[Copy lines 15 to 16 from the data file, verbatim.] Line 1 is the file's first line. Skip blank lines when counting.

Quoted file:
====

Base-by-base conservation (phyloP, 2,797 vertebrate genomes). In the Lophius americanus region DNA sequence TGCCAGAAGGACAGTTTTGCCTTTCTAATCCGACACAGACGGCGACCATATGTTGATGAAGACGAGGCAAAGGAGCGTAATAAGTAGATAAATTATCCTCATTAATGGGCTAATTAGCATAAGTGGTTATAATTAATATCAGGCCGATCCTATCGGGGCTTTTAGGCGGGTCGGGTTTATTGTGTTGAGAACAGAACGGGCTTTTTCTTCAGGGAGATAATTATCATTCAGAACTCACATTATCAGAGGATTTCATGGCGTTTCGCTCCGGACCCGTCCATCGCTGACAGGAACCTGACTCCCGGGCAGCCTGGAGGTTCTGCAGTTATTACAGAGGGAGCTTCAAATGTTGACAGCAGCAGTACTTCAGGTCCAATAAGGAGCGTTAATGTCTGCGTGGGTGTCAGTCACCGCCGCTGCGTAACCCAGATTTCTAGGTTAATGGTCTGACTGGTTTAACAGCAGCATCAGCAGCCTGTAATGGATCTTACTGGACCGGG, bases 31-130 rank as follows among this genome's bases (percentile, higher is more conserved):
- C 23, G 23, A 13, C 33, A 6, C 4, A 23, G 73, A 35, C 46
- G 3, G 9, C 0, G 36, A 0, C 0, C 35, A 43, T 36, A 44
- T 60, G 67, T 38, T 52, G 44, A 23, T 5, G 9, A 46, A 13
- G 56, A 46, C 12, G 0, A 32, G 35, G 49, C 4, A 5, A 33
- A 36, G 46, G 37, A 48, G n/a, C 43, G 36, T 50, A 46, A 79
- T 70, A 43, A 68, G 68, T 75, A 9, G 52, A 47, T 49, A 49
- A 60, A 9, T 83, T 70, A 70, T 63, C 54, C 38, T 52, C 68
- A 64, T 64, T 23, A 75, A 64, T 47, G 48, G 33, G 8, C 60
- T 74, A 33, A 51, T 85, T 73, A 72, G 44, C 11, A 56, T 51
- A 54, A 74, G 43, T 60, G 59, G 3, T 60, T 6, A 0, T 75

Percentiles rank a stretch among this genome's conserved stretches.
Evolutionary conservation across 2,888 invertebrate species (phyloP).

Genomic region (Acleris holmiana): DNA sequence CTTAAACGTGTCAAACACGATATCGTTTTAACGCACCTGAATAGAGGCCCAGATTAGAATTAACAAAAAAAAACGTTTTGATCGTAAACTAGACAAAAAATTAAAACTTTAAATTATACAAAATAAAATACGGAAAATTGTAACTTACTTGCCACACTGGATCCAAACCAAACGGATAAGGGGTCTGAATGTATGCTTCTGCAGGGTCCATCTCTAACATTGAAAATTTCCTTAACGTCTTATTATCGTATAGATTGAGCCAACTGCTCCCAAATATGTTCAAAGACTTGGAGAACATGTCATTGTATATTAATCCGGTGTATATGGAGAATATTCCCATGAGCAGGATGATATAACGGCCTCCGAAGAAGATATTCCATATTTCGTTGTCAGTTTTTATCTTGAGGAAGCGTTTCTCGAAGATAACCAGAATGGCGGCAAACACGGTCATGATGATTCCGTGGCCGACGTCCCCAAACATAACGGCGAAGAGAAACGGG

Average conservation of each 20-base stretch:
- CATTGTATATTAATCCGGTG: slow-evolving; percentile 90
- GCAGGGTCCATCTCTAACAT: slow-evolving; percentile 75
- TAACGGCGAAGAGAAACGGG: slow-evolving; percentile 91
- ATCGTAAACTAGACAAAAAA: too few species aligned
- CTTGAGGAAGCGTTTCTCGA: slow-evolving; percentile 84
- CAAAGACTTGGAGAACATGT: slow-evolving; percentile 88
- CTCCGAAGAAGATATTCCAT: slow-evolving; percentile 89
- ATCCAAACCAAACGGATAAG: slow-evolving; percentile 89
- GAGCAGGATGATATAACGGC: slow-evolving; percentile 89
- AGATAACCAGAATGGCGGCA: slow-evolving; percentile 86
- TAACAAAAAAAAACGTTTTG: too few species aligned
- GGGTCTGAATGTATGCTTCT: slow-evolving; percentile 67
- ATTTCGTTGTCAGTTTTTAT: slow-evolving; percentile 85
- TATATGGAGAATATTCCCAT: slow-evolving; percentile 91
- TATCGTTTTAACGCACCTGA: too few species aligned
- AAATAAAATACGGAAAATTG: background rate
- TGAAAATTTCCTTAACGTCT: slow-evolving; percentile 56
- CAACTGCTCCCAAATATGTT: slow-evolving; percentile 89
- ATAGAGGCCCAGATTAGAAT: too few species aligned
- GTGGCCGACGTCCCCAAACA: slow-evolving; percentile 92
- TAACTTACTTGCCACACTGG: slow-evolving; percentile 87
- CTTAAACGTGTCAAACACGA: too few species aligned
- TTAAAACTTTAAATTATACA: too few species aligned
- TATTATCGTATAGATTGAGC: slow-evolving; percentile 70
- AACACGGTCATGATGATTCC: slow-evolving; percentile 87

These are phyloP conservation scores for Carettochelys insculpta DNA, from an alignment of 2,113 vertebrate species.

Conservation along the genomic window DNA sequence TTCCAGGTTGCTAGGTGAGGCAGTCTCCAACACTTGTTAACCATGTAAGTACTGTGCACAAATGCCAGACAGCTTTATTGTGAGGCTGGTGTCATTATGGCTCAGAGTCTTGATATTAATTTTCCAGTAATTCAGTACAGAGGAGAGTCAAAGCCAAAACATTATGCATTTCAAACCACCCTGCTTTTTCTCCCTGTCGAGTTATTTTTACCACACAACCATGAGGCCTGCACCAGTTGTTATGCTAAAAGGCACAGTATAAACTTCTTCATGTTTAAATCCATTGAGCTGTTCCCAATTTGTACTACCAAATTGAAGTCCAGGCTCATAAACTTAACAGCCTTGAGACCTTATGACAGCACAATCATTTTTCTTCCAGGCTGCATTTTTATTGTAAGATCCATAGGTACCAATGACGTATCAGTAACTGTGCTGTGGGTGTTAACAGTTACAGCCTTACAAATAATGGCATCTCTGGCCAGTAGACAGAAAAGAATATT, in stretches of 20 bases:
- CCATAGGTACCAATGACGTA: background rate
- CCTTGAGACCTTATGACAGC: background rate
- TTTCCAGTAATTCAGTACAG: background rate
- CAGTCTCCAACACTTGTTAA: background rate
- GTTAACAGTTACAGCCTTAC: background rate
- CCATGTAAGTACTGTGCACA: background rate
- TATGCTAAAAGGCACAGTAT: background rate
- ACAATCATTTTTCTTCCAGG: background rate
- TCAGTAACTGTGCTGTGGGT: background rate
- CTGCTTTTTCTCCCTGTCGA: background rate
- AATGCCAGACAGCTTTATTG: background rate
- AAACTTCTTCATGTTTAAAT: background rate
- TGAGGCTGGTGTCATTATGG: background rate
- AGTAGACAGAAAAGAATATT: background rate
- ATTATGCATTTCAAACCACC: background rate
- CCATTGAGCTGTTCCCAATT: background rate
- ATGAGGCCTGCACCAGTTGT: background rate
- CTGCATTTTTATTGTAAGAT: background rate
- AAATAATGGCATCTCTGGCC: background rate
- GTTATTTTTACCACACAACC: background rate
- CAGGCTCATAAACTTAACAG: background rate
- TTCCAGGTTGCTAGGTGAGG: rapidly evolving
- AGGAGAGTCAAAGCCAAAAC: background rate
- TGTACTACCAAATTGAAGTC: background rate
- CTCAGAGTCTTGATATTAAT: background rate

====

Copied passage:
Average conservation of each 20-base stretch:
- CATTGTATATTAATCCGGTG: slow-evolving; percentile 90